R vs. SAS
So far I haven’t been using SAS extensively, but to my understanding SAS and R both provide a similar amount of functionality for Machine Learning purposes, with maybe even slight advantages for R. The main difference in any case is that while R is free and open-source, SAS is commercial and can be expensive. Thus, some companies, especially startups, might not be able to provide its employees with this software. For a detailed and well written comparison of R vs. SAS, I recommend this blog post.

R vs. Matlab
First of all, Matlab also isn’t available for free, nor is it open-source. On top of that, the software package is mostly geared towards mathematical applications, like solving equations. Yes, you can perform statistical computations as well with Matlab, but R was especially developed for that niche and pretty much excels in it. The tremendous amount of statistical packages and better graphics tend to make R superior to Matlab (look here for more information). There is a free open-source software called Octave which is mostly compatible with Matlab. It is very similar to Matlab but inferior to it in some areas, e.g. usability. More information on the differences between Matlab and Octave can be found here.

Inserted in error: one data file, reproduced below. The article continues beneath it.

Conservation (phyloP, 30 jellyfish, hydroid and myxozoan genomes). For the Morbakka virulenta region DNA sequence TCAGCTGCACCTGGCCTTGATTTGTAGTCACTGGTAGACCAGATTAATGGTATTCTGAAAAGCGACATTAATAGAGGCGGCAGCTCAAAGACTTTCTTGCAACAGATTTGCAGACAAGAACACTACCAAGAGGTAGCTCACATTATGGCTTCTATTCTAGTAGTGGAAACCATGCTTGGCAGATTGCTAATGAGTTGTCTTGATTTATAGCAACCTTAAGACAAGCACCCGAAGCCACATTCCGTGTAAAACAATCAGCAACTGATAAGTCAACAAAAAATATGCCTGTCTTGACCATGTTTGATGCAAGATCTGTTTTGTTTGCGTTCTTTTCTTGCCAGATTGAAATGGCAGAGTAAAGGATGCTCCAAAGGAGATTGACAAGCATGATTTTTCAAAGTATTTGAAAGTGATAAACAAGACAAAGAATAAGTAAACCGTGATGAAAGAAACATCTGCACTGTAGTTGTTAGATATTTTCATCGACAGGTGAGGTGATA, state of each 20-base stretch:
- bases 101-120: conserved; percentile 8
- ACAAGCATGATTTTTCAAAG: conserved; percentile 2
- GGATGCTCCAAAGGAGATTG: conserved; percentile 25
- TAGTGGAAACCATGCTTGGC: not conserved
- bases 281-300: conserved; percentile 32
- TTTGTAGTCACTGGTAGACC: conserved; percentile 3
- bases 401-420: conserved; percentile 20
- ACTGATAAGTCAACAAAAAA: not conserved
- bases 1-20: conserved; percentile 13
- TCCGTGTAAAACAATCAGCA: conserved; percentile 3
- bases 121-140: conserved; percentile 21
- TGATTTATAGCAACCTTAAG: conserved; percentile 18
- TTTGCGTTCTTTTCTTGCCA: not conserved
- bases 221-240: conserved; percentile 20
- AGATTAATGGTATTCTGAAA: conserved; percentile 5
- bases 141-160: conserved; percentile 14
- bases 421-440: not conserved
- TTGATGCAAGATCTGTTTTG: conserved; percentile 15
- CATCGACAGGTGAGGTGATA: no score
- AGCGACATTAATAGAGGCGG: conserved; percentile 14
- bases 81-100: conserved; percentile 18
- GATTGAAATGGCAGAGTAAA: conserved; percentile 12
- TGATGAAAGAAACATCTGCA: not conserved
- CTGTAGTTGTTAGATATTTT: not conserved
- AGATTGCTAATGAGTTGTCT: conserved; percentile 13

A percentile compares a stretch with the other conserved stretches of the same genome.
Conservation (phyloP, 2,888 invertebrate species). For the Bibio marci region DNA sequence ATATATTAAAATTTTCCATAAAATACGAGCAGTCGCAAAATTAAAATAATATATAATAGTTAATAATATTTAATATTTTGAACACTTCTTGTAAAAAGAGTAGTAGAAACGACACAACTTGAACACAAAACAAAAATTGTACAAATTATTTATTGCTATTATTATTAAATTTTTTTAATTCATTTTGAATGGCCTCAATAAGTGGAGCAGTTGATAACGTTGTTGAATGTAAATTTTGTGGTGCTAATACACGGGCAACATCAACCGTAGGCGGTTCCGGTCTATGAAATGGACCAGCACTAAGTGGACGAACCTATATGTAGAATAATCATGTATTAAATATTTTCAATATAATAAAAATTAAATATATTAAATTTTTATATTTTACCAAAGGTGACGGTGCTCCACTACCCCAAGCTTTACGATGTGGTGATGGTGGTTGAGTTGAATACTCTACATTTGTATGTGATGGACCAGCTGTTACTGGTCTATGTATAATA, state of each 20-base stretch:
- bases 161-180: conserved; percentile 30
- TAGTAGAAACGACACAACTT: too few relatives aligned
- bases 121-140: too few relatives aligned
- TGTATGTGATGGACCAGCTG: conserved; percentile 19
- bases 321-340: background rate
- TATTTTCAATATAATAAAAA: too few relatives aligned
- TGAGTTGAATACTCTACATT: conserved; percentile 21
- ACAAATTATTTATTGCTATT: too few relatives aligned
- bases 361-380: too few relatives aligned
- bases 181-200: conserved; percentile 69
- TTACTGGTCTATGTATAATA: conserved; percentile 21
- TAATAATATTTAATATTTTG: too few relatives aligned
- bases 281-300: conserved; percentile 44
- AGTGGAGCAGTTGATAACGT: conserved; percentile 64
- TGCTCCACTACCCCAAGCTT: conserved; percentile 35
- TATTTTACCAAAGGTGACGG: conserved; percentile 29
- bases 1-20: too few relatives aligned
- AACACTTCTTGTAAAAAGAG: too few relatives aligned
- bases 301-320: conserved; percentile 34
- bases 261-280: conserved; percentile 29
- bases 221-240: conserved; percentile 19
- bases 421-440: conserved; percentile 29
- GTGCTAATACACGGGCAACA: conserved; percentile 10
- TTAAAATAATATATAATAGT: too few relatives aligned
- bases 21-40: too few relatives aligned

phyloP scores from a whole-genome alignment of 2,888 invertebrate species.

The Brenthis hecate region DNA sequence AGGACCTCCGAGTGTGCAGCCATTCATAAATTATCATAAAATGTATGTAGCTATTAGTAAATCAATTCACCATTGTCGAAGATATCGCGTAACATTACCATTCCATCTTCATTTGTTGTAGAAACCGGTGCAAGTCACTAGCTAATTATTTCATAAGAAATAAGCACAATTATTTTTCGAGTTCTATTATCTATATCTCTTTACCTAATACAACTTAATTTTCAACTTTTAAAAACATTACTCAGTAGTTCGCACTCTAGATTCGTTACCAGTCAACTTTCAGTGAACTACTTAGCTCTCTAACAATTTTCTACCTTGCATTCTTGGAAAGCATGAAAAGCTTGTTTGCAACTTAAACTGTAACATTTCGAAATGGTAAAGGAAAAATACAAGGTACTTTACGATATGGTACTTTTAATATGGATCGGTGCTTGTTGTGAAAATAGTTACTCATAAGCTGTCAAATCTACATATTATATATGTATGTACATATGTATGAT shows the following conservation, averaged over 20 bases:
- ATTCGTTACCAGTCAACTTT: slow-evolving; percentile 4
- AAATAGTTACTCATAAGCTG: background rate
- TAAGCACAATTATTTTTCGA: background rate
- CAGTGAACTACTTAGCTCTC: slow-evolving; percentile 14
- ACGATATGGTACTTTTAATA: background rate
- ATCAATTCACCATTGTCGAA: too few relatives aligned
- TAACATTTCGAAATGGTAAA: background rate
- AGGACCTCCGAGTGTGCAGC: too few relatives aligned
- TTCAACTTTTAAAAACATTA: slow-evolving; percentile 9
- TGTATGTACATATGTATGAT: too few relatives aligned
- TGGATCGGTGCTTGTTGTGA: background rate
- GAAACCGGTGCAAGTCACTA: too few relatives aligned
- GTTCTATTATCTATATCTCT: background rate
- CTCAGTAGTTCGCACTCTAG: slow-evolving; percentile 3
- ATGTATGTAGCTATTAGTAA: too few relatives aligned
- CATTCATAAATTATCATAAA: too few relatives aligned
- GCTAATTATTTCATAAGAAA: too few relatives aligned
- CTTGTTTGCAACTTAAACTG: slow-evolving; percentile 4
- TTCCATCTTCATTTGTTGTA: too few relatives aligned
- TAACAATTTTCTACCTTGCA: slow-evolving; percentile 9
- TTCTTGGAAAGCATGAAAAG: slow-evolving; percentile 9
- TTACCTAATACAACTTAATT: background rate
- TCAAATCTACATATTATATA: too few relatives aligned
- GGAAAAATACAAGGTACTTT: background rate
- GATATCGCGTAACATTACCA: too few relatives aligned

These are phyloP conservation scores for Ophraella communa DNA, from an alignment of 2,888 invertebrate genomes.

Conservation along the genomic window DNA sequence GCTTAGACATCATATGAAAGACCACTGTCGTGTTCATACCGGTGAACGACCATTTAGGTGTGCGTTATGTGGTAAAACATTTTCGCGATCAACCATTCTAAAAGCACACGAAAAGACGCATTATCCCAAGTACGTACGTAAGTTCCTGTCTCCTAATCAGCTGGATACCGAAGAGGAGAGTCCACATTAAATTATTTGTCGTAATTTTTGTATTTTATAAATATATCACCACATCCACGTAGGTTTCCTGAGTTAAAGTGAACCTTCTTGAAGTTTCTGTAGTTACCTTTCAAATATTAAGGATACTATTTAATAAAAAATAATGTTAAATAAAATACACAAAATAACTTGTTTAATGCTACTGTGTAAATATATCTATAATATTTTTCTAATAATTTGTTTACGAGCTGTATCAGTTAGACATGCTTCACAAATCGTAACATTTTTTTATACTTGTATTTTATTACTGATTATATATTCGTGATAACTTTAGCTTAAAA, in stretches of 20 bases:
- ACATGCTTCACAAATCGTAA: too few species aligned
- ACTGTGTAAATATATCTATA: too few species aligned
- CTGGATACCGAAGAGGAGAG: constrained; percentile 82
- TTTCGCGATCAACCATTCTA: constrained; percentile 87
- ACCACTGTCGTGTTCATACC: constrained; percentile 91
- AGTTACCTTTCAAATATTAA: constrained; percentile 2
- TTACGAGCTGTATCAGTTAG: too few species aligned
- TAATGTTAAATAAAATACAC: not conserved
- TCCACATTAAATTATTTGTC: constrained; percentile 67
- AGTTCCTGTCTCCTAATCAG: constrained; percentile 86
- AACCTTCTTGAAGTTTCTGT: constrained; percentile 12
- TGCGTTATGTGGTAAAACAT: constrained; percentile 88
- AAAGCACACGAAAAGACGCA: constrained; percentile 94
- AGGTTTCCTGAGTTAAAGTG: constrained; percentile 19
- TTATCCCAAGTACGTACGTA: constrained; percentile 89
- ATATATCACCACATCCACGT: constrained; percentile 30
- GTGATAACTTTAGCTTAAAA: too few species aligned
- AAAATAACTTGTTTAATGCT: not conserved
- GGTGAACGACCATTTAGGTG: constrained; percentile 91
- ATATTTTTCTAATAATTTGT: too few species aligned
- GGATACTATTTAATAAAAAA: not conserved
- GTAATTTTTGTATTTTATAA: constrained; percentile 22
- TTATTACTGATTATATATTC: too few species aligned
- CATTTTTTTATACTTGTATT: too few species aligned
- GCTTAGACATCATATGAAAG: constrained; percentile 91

Other reasons for R
A great advantage of R is that scientists adopted it as their de facto standard. As a consequence, the latest cutting-edge techniques are first available in R. Maybe that’s the reason why most Kaggle competition winners used the software as their main statistical tool, which by all means tells us that even the most experienced Machine Learning practitioners seem to prefer R. If those people work with it, then it shouldn’t be a bad idea to do the same, right? Finally, R is rapidly becoming the standard for developing statistical software. So learning R definitely is a good investment in the future.

Getting started with R